CleanTechnica came this close to unraveling the mystery behind CellEra’s new platinum free fuel cell last week during a visit to the Fuel Choices Summit in Tel Aviv. Company officials weren’t giving away any secrets, unfortunately for us, but we did get a chance to see the new fuel cell first hand and we can tell you how it fits into the big picture of the emerging hydrogen economy.
The CellEra exhibit was part of an expo attached to the Fuel Choices Summit. The expo included a score of up-and-coming alternative fuel and mobility companies, showcasing technologies ranging from synfuels made from sunlight and carbon dioxide to a portable (as in, handy suitcase on wheels portable) electric scooter for multi-platform urban travel. We’ll try to get to some of those in a later post but for now, let’s dig into the platinum free fuel cell.
A Platinum Free Fuel Cell For Electric Vehicles
The CellEra fuel cell is designed for a variety of uses including electric vehicles and stationary purposes, but before we get to that let’s take a quick look at some recent history in fuel cell development.
The now-retired Space Shuttle used first generation alkaline fuel cell technology, which is all well and good for outer space and other uncontaminated environments. However, alkaline technology is highly susceptible to carbon dioxide “poisoning,” which makes it a costly endeavor here on Earth.
One second-generation solution has been PEM (polymer electrolyte membrane) fuel cells. The sticky wicket here is the catalyst that separates the electrons and protons in hydrogen. Typically it’s made with platinum, which costly because it is platinum, and extra costly because it is sensitive to carbon monoxide poisoning and requires additional systems to prevent that.
CellEra has come up with a fuel cell that deploys a catalyzed, solid polymer electrolyte (polymer refers to a form of plastic) which renders platinum unnecessary, hence the name Platinum-Free Membrane (PFM)
As described by CellEra, platinum is unnecessary because the polymer electrolytes conduct hydroxyl ions rather than protons. That means the PFM cell is mildly alkaline, which enables the use of a low cost transition metal catalyst rather than a noble metal such as platinum.
Which transition metal? That’s a good question, so we asked it. The answer given to us by company officials at the expo is simple: that is a secret. Oh, well.
For an added bonus, the alkaline environment is non-corrosive, enabling PFM cells to use a light weight aluminum infrastructure.
But wait, there’s more. Also contributing to lower costs is a conducting membrane made of a relatively inexpensive polymer.
The Hydrogen Economy
If the back of your neck started tingling when you heard “hydrogen,” join the club. Hydrogen fuel cells run on hydrogen, and a main source of industrial hydrogen currently is natural gas, which opens up a raft of issues relating to the impacts of fracking (a natural gas drilling method).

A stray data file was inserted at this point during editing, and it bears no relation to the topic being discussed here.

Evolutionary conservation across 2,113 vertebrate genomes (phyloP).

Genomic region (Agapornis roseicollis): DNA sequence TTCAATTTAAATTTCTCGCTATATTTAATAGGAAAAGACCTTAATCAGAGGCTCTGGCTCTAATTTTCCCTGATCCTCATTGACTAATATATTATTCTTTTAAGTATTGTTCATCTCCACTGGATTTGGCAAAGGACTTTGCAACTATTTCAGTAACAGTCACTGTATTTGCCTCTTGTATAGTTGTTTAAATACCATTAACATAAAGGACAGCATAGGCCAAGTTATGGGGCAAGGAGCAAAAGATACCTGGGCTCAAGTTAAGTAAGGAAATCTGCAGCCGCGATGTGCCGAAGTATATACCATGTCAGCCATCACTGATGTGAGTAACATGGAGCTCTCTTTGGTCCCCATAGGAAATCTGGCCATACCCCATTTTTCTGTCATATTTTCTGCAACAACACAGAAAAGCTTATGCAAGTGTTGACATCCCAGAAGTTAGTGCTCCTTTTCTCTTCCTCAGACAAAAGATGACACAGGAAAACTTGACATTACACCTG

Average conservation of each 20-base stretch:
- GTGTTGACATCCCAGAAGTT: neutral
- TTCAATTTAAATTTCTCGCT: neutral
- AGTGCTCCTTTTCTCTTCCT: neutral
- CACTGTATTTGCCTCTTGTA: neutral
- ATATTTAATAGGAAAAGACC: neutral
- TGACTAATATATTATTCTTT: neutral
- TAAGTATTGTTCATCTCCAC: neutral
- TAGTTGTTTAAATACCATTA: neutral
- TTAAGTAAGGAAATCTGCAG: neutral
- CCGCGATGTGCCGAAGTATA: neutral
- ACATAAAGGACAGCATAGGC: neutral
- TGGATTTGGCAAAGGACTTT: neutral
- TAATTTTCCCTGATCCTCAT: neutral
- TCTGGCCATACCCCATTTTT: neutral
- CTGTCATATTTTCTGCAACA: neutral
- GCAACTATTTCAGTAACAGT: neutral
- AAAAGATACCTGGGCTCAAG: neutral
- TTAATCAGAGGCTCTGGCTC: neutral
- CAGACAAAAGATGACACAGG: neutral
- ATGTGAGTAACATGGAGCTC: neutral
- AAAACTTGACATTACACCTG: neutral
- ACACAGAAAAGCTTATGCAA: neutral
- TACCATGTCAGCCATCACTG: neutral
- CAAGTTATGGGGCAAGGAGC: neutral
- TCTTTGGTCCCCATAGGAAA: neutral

Those impacts range from local air and water pollution to earthquakes, fugitive methane emissions (methane is a potent greenhouse gas), and fracking wastewater disposal issues as well as direct economic impacts on and near fracking sites.
CellEra suggests ammonia as a source for hydrogen, but that only defers the problem, since industrial ammonia is produced mainly from natural gas and to some extent from petroleum sources.
However, looking ahead to the near future, far more sustainable methods of hydrogen production are already in the works, which will take hydrogen fuel cell companies like CellEra up to the next level.
Among the more interesting projects we’ve been following is a major municipal wastewater-to-hydrogen demonstration project in California partnering up Lawrence Livermore National Laboratory with the company Chemergy.
In an interesting twist, another wastewater themed project in Colorado deploys a microbial fuel cell as part of a low cost treatment process that produces hydrogen as a byproduct.
Landfill gas and other renewable forms of renewable alternatives to natural gas are another promising avenue for sustainable hydrogen manufacturing.
On top of that you have a whole raft of R&D projects deploying solar power to produce hydrogen from water, ranging from a relatively affordable “artificial leaf” designed for household use to the potential for cost-effective commercial production of renewable hydrogen.
The Fuel Choices Summit
By the way, the aforementioned Fuel Choices Summit in Tel Aviv comes under the umbrella of Israel’s national Fuel Choices Initiative, which is aimed specifically at reducing the country’s dependence on oil for transportation.
Given Israel’s growing reputation as a friendly environment for tech start-ups along with its relatively small domestic market, the Fuel Choices Initiative also aims to export Israeli solutions to help meet global challenges, particularly in developing countries.
This week we covered some of the country’s solar power demo projects in the Arava region. Solar development in that area is expected to achieve 100 percent energy independence for the tourist city of Eilat and surrounding desert communities within a few years, with obvious implications for solar power in other desert environments around the globe.
Next week we’ll talk about some of the exportable low tech and DIY solutions that we got a chance to see in Israel, in the course of a tour sponsored by the Israeli organization Kinetis.
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